Booking a Boston day use room and looking for stimulating ways to explore the city? Make the most of your time in Beantown with these tips and interesting facts!
Exploring Historic Boston via Day Stays
Sports Passion Meets Success - Between several dominant Boston Celtics dynasties and the Red Sox’s storied Fenway Park to the New England Patriots’ run as one of the most successful teams in NFL history and even the recent resurgence of the Bruins as a NHL contender, Boston is one of the few sports cities where rabid passion actually meets success.
Green in More Ways Than One - Yes, there’s the Celtics and the patented green that makes up the Green Monster, but Boston’s also one of the greenest cities in the U.S. from a sustainability perspective. The city reduced green emissions by 17 percent since 2005 and is on track to reach 25 percent reduction by 2022. Between 2004-2013, there were only four days of poor air quality, per the EPA.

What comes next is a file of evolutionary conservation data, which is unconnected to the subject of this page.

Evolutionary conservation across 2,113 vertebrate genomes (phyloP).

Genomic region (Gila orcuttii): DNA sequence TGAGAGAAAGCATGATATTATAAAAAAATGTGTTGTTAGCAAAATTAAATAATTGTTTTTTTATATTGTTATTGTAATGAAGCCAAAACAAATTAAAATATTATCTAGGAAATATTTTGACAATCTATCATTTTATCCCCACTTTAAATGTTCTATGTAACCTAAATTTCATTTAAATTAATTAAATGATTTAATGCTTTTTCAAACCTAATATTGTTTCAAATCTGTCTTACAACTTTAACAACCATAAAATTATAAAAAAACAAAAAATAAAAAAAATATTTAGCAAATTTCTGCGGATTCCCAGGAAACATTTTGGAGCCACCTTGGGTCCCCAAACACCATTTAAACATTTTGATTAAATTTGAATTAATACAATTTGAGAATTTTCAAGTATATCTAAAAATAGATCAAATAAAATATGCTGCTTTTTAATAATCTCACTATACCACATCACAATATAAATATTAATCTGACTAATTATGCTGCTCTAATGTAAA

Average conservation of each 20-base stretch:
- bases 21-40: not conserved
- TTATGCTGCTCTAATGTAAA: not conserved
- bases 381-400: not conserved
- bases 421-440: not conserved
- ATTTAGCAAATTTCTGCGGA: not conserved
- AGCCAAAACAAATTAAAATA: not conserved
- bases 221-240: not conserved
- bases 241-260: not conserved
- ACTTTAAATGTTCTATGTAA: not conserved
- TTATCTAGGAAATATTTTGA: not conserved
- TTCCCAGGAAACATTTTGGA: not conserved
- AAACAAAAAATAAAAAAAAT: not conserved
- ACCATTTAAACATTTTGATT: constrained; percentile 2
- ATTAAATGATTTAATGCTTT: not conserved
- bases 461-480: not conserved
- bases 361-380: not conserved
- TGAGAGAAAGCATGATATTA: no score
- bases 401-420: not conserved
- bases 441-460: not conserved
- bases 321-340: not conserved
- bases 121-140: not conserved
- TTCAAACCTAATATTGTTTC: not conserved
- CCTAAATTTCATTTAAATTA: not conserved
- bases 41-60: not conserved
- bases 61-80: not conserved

Dense and Diverse - Boston is the third most densely populated city in the U.S. and isn’t just full of those lucky Irish! Boston is home to large Latino, African-American and Asian-American populations, in addition to growing Caribbean and West-Indian groups. Boston also boasts the fifth-largest LGBT population percentage in the country.
Oozing History - It’s no secret that Boston is synonymous with America’s history and it’s felt everywhere you turn in the city — from the nation’s oldest park, fire station and lighthouse to the first library, subway system and even chocolate factory. Walk around and see if you can spot the streets that used to be cow paths from the ones that are just small!.
8 Boston Facts We Thought You Should Know
Boston Common is the oldest park in the U.S. dating back to 1634 (it’s also the start of the Freedom Trail).
One-third of Boston’s population is college students (that’s 52 institutions of higher learning—whew!).
It’s illegal to promote happy hour in Boston, though it’s more fun to say, “happy hours are against the law!”.
Roughly 13 percent of Bostonians commute by foot, the highest percentage among major cities in the U.S.
The Boston Red Sox hold the record for most consecutive sellouts in sports (2003-2013; 820 games!
Boston University Bridge is nutty cool; if you’re absurdly lucky, you can see a boat sail under a car that’s driving alongside a train while an airplane flies above all.
Boston contains 12 national parks within 30 miles of its downtown — the most nationally designated sites per capita in the U.S.
After the tragic Boston Marathon bombings in 2013, the city only grew stronger; 2014 saw more participants than any prior year except for the 100th anniversary in 1996.